Christopher Pincher Portrait The Minister for Housing (Christopher Pincher) - Hansard
29 Jun 2020, 12:03 a.m.

First, I am sure on behalf of the whole House, I want write into the record my appreciation of the maiden speeches of my hon. Friends the Members for South Ribble (Katherine Fletcher) and for Sedgefield (Paul Howell). My hon. Friend the Member for South Ribble demonstrated some oratorical elasticity in the sense that she was able to draw together Tacitus, Cartimandua and Peter Kay. Historians among us recognise and honour that feat, although I suspect the Whips Office paid greater attention to the fact that she said she might occasionally prefer to be a rebel.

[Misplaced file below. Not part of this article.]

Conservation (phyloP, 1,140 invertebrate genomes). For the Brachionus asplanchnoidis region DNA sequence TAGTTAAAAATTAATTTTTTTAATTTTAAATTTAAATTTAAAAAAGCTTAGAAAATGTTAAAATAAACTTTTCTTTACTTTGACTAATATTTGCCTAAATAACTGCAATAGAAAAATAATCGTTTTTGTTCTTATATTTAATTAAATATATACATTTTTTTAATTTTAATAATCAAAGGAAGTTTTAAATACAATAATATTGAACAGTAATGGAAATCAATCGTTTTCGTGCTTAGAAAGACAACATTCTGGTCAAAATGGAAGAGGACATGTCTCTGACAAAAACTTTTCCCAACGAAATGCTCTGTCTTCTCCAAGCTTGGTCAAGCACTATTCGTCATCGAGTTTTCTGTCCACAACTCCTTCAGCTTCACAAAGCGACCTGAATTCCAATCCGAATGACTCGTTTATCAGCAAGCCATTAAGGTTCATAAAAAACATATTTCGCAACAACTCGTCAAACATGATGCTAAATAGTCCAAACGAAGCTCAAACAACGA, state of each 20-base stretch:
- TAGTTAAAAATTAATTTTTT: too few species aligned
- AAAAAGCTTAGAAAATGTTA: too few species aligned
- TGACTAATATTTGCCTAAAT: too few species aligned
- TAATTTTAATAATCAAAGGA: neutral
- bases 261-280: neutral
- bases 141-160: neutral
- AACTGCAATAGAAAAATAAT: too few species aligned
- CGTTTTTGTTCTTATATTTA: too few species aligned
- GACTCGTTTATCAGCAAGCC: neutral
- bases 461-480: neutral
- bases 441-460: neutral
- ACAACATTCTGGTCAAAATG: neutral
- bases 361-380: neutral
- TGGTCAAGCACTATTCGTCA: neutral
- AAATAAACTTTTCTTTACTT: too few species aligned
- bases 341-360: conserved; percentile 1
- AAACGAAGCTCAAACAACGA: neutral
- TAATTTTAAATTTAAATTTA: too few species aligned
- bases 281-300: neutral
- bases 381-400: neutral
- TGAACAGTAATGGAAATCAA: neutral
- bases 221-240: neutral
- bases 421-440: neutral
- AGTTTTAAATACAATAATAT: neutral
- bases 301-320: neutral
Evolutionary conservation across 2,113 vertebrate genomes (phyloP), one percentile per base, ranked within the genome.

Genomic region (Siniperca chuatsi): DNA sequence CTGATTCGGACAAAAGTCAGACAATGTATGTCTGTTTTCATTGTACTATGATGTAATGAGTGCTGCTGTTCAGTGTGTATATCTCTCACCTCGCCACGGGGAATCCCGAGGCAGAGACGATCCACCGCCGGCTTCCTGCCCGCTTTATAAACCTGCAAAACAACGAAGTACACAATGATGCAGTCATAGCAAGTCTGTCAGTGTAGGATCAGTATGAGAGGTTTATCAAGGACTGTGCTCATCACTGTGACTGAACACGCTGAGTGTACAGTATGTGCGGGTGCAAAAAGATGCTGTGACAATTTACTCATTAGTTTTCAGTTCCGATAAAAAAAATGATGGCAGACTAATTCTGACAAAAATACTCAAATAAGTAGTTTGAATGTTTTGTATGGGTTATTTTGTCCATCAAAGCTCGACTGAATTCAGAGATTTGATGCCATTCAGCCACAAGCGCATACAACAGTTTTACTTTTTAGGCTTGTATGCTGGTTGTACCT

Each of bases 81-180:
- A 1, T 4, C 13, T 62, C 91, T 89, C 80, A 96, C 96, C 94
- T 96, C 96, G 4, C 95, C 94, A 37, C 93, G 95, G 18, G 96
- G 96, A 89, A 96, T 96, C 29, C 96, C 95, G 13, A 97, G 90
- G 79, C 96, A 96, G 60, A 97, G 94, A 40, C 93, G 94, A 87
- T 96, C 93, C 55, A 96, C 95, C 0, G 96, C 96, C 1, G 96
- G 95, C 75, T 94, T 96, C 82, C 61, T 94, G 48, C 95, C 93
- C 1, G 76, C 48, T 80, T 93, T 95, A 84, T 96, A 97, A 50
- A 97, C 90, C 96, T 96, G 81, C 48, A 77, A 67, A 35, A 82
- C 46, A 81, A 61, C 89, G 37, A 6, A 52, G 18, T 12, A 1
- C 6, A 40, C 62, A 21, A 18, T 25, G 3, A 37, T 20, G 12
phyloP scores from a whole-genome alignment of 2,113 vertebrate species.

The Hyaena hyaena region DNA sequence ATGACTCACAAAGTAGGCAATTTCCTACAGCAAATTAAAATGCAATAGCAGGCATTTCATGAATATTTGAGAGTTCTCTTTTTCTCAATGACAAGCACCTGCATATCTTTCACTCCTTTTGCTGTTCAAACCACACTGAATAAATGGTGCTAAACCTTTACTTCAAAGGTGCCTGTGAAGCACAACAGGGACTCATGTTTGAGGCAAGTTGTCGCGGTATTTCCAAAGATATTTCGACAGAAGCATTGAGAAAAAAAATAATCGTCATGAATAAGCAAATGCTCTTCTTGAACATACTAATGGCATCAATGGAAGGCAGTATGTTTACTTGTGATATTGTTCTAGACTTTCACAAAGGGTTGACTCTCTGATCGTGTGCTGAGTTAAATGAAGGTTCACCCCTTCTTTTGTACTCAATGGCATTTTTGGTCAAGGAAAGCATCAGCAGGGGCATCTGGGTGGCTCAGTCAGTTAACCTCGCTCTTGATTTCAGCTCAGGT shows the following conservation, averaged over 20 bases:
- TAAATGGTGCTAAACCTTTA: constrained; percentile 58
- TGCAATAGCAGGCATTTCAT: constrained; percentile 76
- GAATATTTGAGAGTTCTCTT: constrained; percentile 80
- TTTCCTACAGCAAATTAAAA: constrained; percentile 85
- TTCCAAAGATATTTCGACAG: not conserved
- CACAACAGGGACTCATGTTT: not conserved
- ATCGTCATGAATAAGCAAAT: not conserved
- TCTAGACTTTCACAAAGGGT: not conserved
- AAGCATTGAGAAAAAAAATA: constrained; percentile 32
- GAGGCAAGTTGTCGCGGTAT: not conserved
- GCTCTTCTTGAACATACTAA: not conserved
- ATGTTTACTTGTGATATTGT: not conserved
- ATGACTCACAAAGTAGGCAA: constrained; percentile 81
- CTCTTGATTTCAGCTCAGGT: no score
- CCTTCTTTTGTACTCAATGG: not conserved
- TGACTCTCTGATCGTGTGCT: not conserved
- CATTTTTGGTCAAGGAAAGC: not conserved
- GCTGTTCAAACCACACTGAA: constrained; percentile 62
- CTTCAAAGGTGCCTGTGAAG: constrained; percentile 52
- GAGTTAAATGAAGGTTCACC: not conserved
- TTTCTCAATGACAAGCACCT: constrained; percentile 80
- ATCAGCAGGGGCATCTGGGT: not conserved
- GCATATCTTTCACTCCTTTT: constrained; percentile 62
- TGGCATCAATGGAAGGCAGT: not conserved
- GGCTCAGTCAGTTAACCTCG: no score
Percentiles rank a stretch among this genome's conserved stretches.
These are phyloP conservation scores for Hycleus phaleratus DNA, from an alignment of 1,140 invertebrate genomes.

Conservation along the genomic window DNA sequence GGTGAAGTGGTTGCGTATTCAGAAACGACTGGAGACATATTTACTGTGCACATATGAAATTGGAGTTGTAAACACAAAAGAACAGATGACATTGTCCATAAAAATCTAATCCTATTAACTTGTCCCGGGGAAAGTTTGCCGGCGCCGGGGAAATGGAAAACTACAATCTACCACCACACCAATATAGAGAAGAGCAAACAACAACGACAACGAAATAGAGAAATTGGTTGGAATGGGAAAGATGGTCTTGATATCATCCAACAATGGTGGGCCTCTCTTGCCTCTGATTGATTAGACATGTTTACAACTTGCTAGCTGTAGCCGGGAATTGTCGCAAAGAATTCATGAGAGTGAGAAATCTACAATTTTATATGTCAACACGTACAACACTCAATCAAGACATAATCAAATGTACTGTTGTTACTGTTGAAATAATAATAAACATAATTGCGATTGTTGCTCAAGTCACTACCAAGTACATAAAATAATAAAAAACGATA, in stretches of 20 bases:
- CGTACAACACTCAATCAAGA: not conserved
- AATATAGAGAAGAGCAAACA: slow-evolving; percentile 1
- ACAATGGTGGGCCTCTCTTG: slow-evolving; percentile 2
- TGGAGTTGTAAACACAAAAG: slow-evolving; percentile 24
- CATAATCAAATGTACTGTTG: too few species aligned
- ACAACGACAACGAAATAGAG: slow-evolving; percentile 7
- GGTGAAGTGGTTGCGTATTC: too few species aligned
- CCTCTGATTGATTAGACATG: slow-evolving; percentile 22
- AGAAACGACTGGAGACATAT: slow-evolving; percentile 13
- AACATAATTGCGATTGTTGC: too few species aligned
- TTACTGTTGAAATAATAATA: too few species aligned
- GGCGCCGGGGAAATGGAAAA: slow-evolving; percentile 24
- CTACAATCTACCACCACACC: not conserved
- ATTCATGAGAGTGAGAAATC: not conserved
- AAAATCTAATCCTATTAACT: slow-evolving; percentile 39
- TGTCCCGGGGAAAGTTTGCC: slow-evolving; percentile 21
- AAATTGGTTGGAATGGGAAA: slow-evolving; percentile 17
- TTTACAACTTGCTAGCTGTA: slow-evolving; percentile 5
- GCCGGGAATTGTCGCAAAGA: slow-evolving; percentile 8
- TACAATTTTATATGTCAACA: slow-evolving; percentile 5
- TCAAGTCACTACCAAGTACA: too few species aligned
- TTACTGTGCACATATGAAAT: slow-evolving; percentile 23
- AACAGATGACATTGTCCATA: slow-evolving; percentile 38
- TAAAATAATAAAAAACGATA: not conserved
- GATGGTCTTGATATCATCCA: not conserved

My hon. Friend the Member for Sedgefield paid full tribute to Phil Wilson, a strong and fine member of the Opposition Whips Office, and he also paid some tribute to the chap who preceded him; I forget his name. My hon. Friend spoke in prose and gave us some poetry, but whether he speaks in poetry or prose, he will always be welcome in this Chamber and, perhaps one day, even in Trimdon Labour club.